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Gil and Orli Shaham

The Shaham's, violinist Gil and his most exquisitely playing sister Orli, performed a delicacy of a concert at the Kennedy Center last Sunday (November 7). On a perfect autumn day, there was—short of staying outside—nothing more gently civilized and fun to do than follow the WPAS's call. That would have been possible even on a whim, as plenty of tickets were available at the door.

Three Mozart violin sonatas (42 to go) were the light and easily enjoyable treats in the first half. To lean back and enjoy beautiful music that, for all its undeniable quality, is not a terribly serious affair was a nice change from emotionally more taxing late Beethoven or Mahler—recent parts of my musical diet. Mlle. Shaham's fleet fingers dotted all the notes, not forgetting musicality and occasional force along the way. Her brother, meanwhile, played unpretentiously and with visible joy. It was like being witness to a friendly afternoon of Hausmusik. K. 305, K. 301, and K. 304 (in A major, G major, and E minor, respectively) showed how "light" and "pretty" need not be gentle putdowns. In fact, regularly enjoyed Mozart is like a musical detox, so naturally falls his musical idiom in place.

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Gil & Orli Shaham, Prokofiev Album
Lest people come away with the idea that classical music is all about "nice" (or worse, "relaxing," like a diet of 103.5 might have you believe), the second half was all Prokofiev. Clouds moved in where sun and blue skies were before... at least on an emotional level. The "bittersweet lyricism" (Eric Bromberger) of the Five Melodies—five California-inspired songs without words, later redesignated from voice to violin—give you Prokofiev harmonies in a very seductive and rather sweet setting. The cliché of the violin singing gets its most obvious manifestation in it. Gil Shaham did his part in producing a pleasantly flowing and rich tone from his early Stradivarius, the 1699 "Countess Polignac."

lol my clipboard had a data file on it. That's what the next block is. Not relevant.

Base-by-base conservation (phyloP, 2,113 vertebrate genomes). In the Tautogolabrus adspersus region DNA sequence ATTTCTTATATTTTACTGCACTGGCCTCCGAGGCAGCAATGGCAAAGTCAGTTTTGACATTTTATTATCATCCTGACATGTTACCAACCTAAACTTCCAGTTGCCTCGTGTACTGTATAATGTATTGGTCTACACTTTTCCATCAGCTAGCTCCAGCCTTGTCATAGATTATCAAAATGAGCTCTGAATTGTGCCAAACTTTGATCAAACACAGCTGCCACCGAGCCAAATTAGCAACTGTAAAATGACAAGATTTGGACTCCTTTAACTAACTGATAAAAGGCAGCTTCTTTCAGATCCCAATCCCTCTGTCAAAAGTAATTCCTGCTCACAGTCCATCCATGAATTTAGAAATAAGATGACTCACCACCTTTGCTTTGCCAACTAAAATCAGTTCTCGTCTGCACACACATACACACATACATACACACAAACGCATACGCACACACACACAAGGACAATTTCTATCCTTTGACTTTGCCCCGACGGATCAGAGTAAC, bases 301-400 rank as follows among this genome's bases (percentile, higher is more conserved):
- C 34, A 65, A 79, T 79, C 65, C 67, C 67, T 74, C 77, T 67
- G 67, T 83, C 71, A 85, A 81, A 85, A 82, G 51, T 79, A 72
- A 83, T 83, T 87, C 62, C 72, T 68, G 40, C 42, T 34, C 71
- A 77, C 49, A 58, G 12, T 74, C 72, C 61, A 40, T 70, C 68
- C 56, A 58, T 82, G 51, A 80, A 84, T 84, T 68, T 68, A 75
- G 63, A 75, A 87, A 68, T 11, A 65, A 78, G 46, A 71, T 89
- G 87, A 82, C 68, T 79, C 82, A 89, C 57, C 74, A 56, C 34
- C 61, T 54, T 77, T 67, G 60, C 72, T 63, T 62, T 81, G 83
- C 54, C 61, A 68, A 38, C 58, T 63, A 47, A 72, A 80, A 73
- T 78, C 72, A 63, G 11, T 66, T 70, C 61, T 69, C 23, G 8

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Gil & Orli Shaham, The Fauré Album
Grimly the piano announces, with trills going along on the violin, what is to be expected from a War Sonata, the sonata for violin and piano, no. 1, op. 8, in F minor. The Prokofiev, all presented on the latest Shaham's release of a disc with his music and some transcriptions, was cold and aggressive at times and proved to be the worthy main course after the Mozart apéritif. Amazing fingerwork in hushed passages with intermittent arpeggios somberly moved things along to the end of a disquieting first movement. Lyrical, wistful, wild, and pouncing moments all share the second movement (Allegro brusco). Cough salvos were fired from the audience—perhaps in honor of the sonata's nickname—and after a gorgeous Andante followed the furious arpeggio-heavy Allegrissimo. Playing enjoyably well together, the Shaham's followed the work to all its depths.

More F minor Prokofiev, but of a very different character, was given as an encore, a movement from the second sonata, op. 12, topped things off with good humor. A bon-bon followed and then—Gil Shaham "promised" it would be the last one—Fauré's Clair de Lune, op. 46, no. 2, from their "Fauré Album" concluded the program.

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